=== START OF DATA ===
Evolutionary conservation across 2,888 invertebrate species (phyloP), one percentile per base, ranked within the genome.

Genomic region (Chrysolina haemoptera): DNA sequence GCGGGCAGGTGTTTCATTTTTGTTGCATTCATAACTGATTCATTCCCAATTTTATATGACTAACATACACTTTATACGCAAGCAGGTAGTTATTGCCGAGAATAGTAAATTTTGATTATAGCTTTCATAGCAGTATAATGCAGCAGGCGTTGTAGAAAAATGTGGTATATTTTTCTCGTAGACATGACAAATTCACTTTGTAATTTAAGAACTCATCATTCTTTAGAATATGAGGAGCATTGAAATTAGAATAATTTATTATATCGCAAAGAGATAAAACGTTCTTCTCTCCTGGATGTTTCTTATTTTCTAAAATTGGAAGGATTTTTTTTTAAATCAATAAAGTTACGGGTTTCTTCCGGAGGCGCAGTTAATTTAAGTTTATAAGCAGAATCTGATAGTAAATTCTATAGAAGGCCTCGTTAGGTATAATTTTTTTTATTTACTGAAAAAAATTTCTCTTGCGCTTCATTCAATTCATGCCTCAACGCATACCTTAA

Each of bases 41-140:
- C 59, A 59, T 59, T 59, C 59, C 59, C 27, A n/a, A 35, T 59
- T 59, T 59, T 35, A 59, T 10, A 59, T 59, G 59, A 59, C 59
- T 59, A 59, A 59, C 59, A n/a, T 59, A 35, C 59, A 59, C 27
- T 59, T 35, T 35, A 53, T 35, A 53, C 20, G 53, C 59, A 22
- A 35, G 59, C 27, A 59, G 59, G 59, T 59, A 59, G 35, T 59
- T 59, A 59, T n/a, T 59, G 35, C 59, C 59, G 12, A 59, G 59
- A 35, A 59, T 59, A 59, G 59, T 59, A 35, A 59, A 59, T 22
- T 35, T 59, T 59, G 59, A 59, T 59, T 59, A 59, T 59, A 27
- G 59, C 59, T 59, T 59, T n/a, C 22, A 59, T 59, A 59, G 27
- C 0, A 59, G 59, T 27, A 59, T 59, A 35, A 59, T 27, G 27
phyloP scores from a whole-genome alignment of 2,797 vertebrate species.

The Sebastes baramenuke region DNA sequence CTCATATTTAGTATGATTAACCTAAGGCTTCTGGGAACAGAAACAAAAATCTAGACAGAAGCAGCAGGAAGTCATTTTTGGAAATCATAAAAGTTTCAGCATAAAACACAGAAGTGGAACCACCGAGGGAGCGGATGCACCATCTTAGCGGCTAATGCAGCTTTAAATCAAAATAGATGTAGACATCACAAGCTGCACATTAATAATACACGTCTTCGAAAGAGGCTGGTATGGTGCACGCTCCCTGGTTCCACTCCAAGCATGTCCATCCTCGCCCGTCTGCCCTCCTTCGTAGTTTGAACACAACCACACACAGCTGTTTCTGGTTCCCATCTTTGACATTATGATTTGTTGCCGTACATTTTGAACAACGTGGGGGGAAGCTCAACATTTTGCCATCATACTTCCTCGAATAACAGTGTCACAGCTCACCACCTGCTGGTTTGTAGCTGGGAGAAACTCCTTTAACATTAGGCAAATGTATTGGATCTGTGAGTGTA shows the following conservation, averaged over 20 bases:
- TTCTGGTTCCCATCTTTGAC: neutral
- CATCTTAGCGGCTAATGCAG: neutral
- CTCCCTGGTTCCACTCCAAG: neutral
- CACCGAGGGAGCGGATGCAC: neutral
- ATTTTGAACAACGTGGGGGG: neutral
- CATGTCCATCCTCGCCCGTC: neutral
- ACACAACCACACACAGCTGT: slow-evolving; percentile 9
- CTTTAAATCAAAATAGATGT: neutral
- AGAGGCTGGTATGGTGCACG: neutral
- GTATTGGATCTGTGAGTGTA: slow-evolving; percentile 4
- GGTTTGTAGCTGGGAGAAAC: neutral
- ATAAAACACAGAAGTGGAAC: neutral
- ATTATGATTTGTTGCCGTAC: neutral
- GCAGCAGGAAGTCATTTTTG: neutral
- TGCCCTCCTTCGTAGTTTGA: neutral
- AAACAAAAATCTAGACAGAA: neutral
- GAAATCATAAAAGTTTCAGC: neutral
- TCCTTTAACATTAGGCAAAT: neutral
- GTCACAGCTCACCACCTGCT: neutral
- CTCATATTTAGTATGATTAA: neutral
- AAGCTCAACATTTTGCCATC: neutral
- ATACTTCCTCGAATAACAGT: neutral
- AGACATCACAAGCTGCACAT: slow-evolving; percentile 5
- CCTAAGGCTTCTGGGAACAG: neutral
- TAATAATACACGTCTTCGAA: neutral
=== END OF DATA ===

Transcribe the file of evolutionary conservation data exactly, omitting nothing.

Evolutionary conservation across 2,888 invertebrate species (phyloP), one percentile per base, ranked within the genome.

Genomic region (Chrysolina haemoptera): DNA sequence GCGGGCAGGTGTTTCATTTTTGTTGCATTCATAACTGATTCATTCCCAATTTTATATGACTAACATACACTTTATACGCAAGCAGGTAGTTATTGCCGAGAATAGTAAATTTTGATTATAGCTTTCATAGCAGTATAATGCAGCAGGCGTTGTAGAAAAATGTGGTATATTTTTCTCGTAGACATGACAAATTCACTTTGTAATTTAAGAACTCATCATTCTTTAGAATATGAGGAGCATTGAAATTAGAATAATTTATTATATCGCAAAGAGATAAAACGTTCTTCTCTCCTGGATGTTTCTTATTTTCTAAAATTGGAAGGATTTTTTTTTAAATCAATAAAGTTACGGGTTTCTTCCGGAGGCGCAGTTAATTTAAGTTTATAAGCAGAATCTGATAGTAAATTCTATAGAAGGCCTCGTTAGGTATAATTTTTTTTATTTACTGAAAAAAATTTCTCTTGCGCTTCATTCAATTCATGCCTCAACGCATACCTTAA

Each of bases 41-140:
- C 59, A 59, T 59, T 59, C 59, C 59, C 27, A n/a, A 35, T 59
- T 59, T 59, T 35, A 59, T 10, A 59, T 59, G 59, A 59, C 59
- T 59, A 59, A 59, C 59, A n/a, T 59, A 35, C 59, A 59, C 27
- T 59, T 35, T 35, A 53, T 35, A 53, C 20, G 53, C 59, A 22
- A 35, G 59, C 27, A 59, G 59, G 59, T 59, A 59, G 35, T 59
- T 59, A 59, T n/a, T 59, G 35, C 59, C 59, G 12, A 59, G 59
- A 35, A 59, T 59, A 59, G 59, T 59, A 35, A 59, A 59, T 22
- T 35, T 59, T 59, G 59, A 59, T 59, T 59, A 59, T 59, A 27
- G 59, C 59, T 59, T 59, T n/a, C 22, A 59, T 59, A 59, G 27
- C 0, A 59, G 59, T 27, A 59, T 59, A 35, A 59, T 27, G 27
phyloP scores from a whole-genome alignment of 2,797 vertebrate species.

The Sebastes baramenuke region DNA sequence CTCATATTTAGTATGATTAACCTAAGGCTTCTGGGAACAGAAACAAAAATCTAGACAGAAGCAGCAGGAAGTCATTTTTGGAAATCATAAAAGTTTCAGCATAAAACACAGAAGTGGAACCACCGAGGGAGCGGATGCACCATCTTAGCGGCTAATGCAGCTTTAAATCAAAATAGATGTAGACATCACAAGCTGCACATTAATAATACACGTCTTCGAAAGAGGCTGGTATGGTGCACGCTCCCTGGTTCCACTCCAAGCATGTCCATCCTCGCCCGTCTGCCCTCCTTCGTAGTTTGAACACAACCACACACAGCTGTTTCTGGTTCCCATCTTTGACATTATGATTTGTTGCCGTACATTTTGAACAACGTGGGGGGAAGCTCAACATTTTGCCATCATACTTCCTCGAATAACAGTGTCACAGCTCACCACCTGCTGGTTTGTAGCTGGGAGAAACTCCTTTAACATTAGGCAAATGTATTGGATCTGTGAGTGTA shows the following conservation, averaged over 20 bases:
- TTCTGGTTCCCATCTTTGAC: neutral
- CATCTTAGCGGCTAATGCAG: neutral
- CTCCCTGGTTCCACTCCAAG: neutral
- CACCGAGGGAGCGGATGCAC: neutral
- ATTTTGAACAACGTGGGGGG: neutral
- CATGTCCATCCTCGCCCGTC: neutral
- ACACAACCACACACAGCTGT: slow-evolving; percentile 9
- CTTTAAATCAAAATAGATGT: neutral
- AGAGGCTGGTATGGTGCACG: neutral
- GTATTGGATCTGTGAGTGTA: slow-evolving; percentile 4
- GGTTTGTAGCTGGGAGAAAC: neutral
- ATAAAACACAGAAGTGGAAC: neutral
- ATTATGATTTGTTGCCGTAC: neutral
- GCAGCAGGAAGTCATTTTTG: neutral
- TGCCCTCCTTCGTAGTTTGA: neutral
- AAACAAAAATCTAGACAGAA: neutral
- GAAATCATAAAAGTTTCAGC: neutral
- TCCTTTAACATTAGGCAAAT: neutral
- GTCACAGCTCACCACCTGCT: neutral
- CTCATATTTAGTATGATTAA: neutral
- AAGCTCAACATTTTGCCATC: neutral
- ATACTTCCTCGAATAACAGT: neutral
- AGACATCACAAGCTGCACAT: slow-evolving; percentile 5
- CCTAAGGCTTCTGGGAACAG: neutral
- TAATAATACACGTCTTCGAA: neutral